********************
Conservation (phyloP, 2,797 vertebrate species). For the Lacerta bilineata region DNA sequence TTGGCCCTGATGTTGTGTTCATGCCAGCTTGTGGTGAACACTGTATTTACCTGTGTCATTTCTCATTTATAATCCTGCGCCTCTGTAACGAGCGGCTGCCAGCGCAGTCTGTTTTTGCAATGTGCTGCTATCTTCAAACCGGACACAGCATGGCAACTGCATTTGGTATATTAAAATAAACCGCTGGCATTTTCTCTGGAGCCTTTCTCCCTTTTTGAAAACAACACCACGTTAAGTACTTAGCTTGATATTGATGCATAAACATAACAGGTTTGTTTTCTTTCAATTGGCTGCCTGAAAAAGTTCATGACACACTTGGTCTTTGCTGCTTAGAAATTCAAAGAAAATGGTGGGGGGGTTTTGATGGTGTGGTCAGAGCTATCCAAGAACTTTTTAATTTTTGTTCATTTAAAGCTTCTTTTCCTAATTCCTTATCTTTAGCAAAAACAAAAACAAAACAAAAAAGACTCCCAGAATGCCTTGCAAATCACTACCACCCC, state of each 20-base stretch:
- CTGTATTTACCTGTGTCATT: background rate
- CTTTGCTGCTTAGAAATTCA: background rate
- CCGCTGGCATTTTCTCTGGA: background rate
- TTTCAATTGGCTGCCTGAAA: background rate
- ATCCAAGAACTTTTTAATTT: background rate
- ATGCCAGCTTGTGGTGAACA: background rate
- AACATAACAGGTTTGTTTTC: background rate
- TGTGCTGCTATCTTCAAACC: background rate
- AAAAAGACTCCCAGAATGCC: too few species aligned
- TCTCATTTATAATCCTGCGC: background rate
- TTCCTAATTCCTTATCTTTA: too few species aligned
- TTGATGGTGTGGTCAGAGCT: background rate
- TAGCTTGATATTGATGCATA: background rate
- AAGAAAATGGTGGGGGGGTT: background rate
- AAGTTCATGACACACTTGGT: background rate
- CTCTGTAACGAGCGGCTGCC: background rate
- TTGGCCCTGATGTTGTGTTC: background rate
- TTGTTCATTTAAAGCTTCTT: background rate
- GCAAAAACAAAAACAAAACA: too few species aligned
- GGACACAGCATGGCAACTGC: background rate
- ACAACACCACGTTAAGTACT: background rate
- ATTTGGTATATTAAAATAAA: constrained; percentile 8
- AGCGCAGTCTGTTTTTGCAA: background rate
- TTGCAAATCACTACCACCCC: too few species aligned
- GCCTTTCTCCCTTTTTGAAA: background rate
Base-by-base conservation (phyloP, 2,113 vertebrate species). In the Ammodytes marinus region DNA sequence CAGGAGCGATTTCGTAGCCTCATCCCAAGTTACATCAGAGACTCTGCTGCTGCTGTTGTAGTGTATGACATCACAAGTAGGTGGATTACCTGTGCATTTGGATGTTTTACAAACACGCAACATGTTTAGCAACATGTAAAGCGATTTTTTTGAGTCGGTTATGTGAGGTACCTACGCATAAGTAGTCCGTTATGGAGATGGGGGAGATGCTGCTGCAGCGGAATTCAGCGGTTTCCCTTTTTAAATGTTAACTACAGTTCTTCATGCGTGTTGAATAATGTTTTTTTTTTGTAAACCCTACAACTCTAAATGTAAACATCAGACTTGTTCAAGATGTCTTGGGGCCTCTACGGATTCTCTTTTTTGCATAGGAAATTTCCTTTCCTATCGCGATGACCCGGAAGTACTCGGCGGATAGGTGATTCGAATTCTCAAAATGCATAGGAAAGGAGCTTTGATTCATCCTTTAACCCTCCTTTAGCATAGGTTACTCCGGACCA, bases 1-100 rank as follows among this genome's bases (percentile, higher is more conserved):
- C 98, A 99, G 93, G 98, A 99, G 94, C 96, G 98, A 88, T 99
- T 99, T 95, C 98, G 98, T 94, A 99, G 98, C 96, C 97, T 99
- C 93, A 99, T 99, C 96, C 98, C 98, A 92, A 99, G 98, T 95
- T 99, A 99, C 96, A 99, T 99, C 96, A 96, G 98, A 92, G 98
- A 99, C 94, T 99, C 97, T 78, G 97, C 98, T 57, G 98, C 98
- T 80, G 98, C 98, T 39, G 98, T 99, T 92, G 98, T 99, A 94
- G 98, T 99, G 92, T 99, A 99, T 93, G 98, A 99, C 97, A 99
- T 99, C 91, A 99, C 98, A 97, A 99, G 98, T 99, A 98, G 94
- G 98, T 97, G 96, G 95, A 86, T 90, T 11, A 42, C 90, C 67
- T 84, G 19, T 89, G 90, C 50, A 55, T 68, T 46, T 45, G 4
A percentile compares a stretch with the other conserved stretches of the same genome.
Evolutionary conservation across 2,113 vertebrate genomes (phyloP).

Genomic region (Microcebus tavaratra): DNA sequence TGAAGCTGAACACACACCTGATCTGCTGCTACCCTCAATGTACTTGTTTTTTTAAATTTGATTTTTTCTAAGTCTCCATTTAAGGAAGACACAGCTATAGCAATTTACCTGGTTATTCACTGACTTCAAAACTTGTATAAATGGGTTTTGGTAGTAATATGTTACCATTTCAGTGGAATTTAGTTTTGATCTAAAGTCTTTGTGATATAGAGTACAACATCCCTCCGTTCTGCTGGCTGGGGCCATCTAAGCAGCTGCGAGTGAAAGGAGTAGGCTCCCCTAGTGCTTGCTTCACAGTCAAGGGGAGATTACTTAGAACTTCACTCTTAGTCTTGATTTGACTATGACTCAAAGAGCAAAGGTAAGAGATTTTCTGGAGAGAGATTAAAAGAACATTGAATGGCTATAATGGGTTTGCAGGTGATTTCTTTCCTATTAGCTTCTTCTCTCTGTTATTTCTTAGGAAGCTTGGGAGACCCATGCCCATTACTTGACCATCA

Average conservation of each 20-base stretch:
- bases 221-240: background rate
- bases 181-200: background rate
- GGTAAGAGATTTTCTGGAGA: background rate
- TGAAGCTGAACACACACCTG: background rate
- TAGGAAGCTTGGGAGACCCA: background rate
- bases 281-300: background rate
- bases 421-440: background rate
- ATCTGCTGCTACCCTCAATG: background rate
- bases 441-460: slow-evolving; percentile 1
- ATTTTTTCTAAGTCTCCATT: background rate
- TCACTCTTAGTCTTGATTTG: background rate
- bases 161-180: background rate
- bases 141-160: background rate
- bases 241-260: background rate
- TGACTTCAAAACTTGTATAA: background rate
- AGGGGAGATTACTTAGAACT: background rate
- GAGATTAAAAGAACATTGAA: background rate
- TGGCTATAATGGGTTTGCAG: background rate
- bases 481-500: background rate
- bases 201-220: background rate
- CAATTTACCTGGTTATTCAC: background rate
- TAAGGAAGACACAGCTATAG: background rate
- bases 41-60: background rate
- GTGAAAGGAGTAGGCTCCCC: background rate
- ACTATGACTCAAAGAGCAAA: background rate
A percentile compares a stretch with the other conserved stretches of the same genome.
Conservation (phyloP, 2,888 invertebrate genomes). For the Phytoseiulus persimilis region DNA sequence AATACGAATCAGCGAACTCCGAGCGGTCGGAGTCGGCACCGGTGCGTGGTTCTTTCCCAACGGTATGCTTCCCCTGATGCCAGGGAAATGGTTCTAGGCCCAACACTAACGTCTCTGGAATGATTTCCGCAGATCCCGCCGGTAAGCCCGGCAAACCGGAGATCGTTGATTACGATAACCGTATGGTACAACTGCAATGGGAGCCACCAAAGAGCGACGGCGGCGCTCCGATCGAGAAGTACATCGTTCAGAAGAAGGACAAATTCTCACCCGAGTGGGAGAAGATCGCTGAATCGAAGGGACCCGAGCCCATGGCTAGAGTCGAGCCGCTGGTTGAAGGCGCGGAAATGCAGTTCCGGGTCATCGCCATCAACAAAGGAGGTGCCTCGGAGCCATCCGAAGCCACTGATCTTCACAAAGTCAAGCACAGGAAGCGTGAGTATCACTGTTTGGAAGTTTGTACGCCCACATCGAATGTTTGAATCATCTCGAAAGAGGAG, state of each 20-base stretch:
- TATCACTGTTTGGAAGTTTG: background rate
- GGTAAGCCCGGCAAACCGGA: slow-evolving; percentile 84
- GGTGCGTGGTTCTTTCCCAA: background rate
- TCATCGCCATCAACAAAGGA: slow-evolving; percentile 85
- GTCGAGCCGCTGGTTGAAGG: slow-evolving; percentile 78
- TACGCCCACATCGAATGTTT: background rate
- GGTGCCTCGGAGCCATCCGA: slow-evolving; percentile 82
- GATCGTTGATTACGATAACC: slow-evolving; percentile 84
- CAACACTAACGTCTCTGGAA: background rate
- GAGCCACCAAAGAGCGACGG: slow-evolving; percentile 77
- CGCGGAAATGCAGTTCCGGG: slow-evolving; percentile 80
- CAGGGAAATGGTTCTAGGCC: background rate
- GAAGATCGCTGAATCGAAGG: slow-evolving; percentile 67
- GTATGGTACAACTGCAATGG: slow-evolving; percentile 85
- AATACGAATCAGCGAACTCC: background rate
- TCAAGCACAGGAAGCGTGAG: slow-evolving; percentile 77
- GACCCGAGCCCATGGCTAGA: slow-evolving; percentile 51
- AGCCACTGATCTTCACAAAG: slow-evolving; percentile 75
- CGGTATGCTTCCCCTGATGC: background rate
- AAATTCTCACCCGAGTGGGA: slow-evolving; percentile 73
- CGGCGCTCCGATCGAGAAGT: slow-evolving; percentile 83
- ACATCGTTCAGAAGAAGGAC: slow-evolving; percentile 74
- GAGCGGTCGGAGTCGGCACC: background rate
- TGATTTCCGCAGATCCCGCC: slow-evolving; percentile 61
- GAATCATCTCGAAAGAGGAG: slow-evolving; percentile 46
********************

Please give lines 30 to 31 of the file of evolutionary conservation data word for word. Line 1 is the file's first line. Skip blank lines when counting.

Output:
- C 93, A 99, T 99, C 96, C 98, C 98, A 92, A 99, G 98, T 95
- T 99, A 99, C 96, A 99, T 99, C 96, A 96, G 98, A 92, G 98